Robin D. Hanson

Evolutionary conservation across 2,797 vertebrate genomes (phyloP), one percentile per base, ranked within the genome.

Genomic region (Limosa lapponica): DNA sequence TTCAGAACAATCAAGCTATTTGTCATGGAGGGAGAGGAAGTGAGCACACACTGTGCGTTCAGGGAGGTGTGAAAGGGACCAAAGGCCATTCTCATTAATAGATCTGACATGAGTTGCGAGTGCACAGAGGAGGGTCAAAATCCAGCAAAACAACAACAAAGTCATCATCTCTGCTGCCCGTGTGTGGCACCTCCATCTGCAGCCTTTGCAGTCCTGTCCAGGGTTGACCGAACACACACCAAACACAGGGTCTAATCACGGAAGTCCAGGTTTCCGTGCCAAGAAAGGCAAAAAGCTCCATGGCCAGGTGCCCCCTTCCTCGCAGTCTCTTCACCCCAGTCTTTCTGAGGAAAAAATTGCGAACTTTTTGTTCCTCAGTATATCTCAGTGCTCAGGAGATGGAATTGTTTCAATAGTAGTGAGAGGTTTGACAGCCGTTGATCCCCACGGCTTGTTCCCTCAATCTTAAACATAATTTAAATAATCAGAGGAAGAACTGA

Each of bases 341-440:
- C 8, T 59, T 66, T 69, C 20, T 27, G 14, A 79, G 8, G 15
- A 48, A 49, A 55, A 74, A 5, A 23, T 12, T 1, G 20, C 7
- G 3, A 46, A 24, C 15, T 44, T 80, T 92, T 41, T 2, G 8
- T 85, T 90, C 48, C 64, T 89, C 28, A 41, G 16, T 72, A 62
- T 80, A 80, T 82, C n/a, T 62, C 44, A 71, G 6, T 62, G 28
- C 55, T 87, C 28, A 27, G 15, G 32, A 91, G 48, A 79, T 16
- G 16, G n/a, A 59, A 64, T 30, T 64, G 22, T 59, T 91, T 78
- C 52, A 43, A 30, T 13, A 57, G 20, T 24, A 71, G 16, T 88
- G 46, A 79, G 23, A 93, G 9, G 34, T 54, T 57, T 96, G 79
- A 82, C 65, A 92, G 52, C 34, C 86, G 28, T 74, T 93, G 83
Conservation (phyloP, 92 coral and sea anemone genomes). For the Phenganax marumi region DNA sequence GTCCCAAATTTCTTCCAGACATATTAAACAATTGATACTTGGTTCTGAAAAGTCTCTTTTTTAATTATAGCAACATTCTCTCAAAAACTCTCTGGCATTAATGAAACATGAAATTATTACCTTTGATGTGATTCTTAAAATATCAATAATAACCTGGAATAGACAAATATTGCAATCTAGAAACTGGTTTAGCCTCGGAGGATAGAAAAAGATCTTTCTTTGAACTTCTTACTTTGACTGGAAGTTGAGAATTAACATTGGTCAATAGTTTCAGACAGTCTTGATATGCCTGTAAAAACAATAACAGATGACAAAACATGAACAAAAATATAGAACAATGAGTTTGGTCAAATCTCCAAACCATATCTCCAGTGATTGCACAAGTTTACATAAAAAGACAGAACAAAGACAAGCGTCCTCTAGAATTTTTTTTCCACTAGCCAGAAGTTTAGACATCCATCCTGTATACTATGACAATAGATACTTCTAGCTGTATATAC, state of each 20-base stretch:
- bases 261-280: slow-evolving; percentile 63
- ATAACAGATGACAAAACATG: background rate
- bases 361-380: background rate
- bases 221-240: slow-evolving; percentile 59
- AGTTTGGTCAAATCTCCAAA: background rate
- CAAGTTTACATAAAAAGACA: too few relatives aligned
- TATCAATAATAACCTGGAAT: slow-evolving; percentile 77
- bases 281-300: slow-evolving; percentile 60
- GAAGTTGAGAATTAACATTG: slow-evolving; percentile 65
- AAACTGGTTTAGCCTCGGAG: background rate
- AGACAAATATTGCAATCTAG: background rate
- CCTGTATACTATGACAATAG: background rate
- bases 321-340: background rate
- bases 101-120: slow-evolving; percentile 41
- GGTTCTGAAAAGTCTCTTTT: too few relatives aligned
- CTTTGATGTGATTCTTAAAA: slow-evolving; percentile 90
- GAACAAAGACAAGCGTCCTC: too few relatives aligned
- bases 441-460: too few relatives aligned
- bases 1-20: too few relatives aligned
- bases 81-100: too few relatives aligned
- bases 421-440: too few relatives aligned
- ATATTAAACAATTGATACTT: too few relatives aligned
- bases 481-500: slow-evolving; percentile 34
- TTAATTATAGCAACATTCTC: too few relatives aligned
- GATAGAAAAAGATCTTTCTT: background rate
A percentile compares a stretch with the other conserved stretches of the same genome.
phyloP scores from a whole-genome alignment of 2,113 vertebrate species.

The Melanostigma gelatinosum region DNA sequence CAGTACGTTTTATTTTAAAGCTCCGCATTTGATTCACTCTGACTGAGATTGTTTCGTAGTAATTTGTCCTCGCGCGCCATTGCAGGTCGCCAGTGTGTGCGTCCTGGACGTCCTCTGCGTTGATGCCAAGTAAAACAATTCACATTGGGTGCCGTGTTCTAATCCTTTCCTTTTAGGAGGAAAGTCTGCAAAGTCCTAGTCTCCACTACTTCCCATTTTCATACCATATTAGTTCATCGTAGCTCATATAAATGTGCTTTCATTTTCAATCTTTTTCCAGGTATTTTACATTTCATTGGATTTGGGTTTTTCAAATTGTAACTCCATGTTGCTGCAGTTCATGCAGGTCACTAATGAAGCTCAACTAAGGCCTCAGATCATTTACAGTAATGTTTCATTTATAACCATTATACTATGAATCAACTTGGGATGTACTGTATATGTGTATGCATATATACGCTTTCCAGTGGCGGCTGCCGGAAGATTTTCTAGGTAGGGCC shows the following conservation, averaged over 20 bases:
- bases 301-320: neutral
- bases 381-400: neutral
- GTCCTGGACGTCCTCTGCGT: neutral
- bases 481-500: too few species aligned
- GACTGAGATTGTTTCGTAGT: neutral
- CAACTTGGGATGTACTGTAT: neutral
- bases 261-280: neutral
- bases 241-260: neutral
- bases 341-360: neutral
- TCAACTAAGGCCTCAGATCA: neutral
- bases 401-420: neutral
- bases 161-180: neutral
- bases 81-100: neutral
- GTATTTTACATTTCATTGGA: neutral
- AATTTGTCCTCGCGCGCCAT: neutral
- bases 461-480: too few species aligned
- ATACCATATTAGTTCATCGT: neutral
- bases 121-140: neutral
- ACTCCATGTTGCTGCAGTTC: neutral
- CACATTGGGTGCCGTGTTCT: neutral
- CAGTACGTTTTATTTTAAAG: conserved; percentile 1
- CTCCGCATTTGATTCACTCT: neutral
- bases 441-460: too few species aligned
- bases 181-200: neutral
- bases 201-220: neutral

Robin D. Hanson is associate professor of economics at George Mason University and research associate at the Future of Humanity Institute of Oxford University. He has a doctorate in social science from California Institute of Technology, master’s degrees in physics and philosophy from the University of Chicago, and nine years of experience as a research programmer at Lockheed and NASA. Professor Hanson has 4,510 citations, a citation h-index of thirty-three, and over ninety academic publications. Oxford University Press published his book The Age of Em: Work, Love and Life When Robots Rule the Earth in June, 2016, as well as his book The Elephant in the Brain: Hidden Motives in Everyday Life, coauthored with Kevin Simler, in January, 2018. Professor Hanson has 1,007 media mentions, has given 370 invited talks, and his blog Overcoming Bias has had eight million visits. Professor Hanson has pioneered prediction markets, also known as information markets and idea futures, since 1988. He was the first to write in detail about creating and subsidizing markets to gain better estimates on a wide variety of important topics. He was a principal architect of the first internal corporate markets at Xanadu in 1990; of the first web markets, the Foresight Exchange, since 1994; of DARPA’s Policy Analysis Market, from 2001 to 2003; and of IARPA’s combinatorial markets DAGGRE and SCICAST, from 2010 to 2015. Professor Hanson developed new technologies for conditional, combinatorial, and intermediated trading, and he studied insider trading, manipulation, and other foul play. He has written and spoken widely on the application of idea futures to business and policy, and he has advised many ventures. He suggests “futarchy,” a form of governance based on prediction markets. Robin has diverse research interests, with papers on spatial product competition, health incentive contracts, group insurance, product bans, evolutionary psychology and bioethics of health care, voter information incentives, incentives to fake expertise, Bayesian classification, agreeing to disagree, self-deception in disagreement, probability elicitation, wiretaps, image reconstruction, the history of science prizes, reversible computation, the origin of life, the survival of humanity, very long-term economic growth, growth given machine intelligence, and interstellar colonization. He coined the phrase “The Great Filter” to analyze why the universe looks so dead.